Worsted processing trials conducted from 1997-2002, by Itochu Wool Limited (then, the largest buyer of Australian wool) showed that SRS® Merino wool processes exceptionally well during topmaking, spinning, and weaving. In all, 16 trials were carried out in Italy, Japan, Thailand, India, and Australia, covering Merino wools ranging from 17.3 to 20.7 microns. In each trial, SRS® wool was compared with traditionally bred wool of high quality.
The topmaking advantages of SRS® wool in these trials are summarised in Table 1.
Table 1 - Topmaking advantages of SRS® wool
|Number of trials||4||6||4||2|
|Fibre diameter (microns)||17.3 - 17.9||18.7 - 20.7||18.7||18.2 - 18.7|
|Extra Hauteur||11%||4% - 9%||14%||9%|
|Short fibre advantage||12% - 25%||21% - 35%||25%||58%|
|Noil advantage||7% - 13%||0% - 25%||22%||39%|
In these trials, SRS® wools produced consistently longer Hauteur, less short fibre, and less noil (waste). Longer Hauteur with less short fibre content allows for: considerably more length of yarn to be produced per kilogram of top; higher spinning speeds to be used; the yarn to be spun into lighter weight yarns than is normally attempted; and for a high level of yarn evenness to be maintained. Yarn breakages during spinning were reduced by 20% to 30%.
These results are in agreement with the findings of other textile researchers. For wools of the same fibre diameter, those with deep and bold crimp, as exemplified in SRS® wool, make tops 8mm to 16mm longer Hauteur, with approximately half the noil and card waste of wools of finer and less defined crimp. (Stevens and Crowe, 1994). Longer Hauteur tops spin more efficiently and produce yarns that are more even and break less often (Yang, 1993; Lamb and Yang, 1996).
SRS® yarn was assessed as being soft and silky, with very good natural strength and elasticity which again allow high processing speeds to be used during the weaving stage.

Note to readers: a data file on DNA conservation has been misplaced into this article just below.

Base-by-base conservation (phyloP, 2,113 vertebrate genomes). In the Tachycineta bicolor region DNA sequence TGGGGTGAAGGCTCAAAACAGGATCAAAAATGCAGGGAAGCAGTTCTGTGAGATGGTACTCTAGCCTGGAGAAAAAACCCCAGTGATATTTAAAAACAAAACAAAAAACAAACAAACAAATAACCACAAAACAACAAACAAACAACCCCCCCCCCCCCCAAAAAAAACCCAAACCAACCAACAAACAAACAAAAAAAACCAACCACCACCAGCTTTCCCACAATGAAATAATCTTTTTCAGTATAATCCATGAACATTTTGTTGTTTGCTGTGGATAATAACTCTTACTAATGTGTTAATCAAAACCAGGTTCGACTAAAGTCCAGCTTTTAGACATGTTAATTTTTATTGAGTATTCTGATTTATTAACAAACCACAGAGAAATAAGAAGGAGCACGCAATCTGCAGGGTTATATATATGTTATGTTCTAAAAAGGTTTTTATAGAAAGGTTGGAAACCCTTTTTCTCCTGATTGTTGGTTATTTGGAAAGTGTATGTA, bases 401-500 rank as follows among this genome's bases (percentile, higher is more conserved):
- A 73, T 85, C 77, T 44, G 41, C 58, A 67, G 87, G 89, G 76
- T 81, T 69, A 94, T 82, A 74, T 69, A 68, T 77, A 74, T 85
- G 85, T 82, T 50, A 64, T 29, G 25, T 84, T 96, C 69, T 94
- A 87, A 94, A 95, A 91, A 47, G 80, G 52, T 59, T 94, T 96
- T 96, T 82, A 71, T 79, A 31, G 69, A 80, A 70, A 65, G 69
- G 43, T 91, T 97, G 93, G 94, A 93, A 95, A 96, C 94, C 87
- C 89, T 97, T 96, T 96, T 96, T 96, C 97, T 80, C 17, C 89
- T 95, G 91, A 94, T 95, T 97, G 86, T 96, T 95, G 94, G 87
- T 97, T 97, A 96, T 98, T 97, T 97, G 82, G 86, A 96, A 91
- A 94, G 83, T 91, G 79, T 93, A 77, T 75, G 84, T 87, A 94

The SRS® fabrics were described as feeling more like cashmere than a traditional wool fabric with excellent draping qualities, a natural ability to stretch, less creasing, and a deep rich appearance after dyeing, particularly with pastel colours.
A Japanese knitwear manufacturer, reported (June 2008) that the garment quality of 10% cashmere and 90% 18.0 micron SRS® Merino wool is the same as 100% cashmere of 16.0 microns.
Lamb, P.R. and Yang, S. (1996)
Choosing the right top for spinning. In TOPTECH 96.
Papers presented at Geelong, Australia, 11-14 November 1996.
CSIRO Division of Wool Technology and International Wool Secretariat. Pp. 258-276
Stevens, D. and Crowe, D.W. (1994)
Style and processing effects. In WOOLSPEC 94.
Specification of Australian wool and its implications for marketing and processing.
Papers presented at the seminar held by CSIRO Division of Wool Technology and International Wool Secretariat. Sydney, 23-24 November 1994. Pp. E1-E12
Yang, S. (1993)
The effect of the fibre length distribution on yarn evenness and tensile properties.
Restricted Investigation Report, CSIRO Division of Wool Technology, Ryde
13/06/13 - New England Alpaca Show
Four subscribers were represented at the New England Alpaca show consisting of fleeces and lead animals over the long weekend of the 8th & 9th of June. They were Glen Waverly Alpacas (Betty & Adrian Whitten), Sunline Alpacas (Jeff & Jill Willis), Towarri Alpacas (Stuart & Fiona Marshall) and Glenhope Alpacas (Bronwyn & David Mitchell). Everyone took home some ribbons from the event which attracted 44 fleeces and 136 animals. In the fleece section Glenhope entered 7 fleeces and received 3 Championships, 2 Reserve Championships and the Supreme Champion. Glen Waverly received a Reserve Championship. The judge commented on the weight of the fleeces and the quality of the presentation which is encouraging. In the animal classes Sunline received 2 Championships and a Reserve Champion and Glenhope received a Championship and 2 Reserve Champions.
24/04/13 - Castle Hill Alpaca Show
Castle Hill Show, near Sydney, Australia, on the 9 March was another great show for SRS(R) studs. Walkley Fields (Richard Brennan) and Gunnamatta Alpacas (Sue Maynard and John Hay) had a very succesful day collecting 7 out of 10 Champions, with Walkley Fields taking out Supreme Huacaya Alpaca and Sire's progeny.
Judge Joanne Ham commented on the "super softness" of the animals.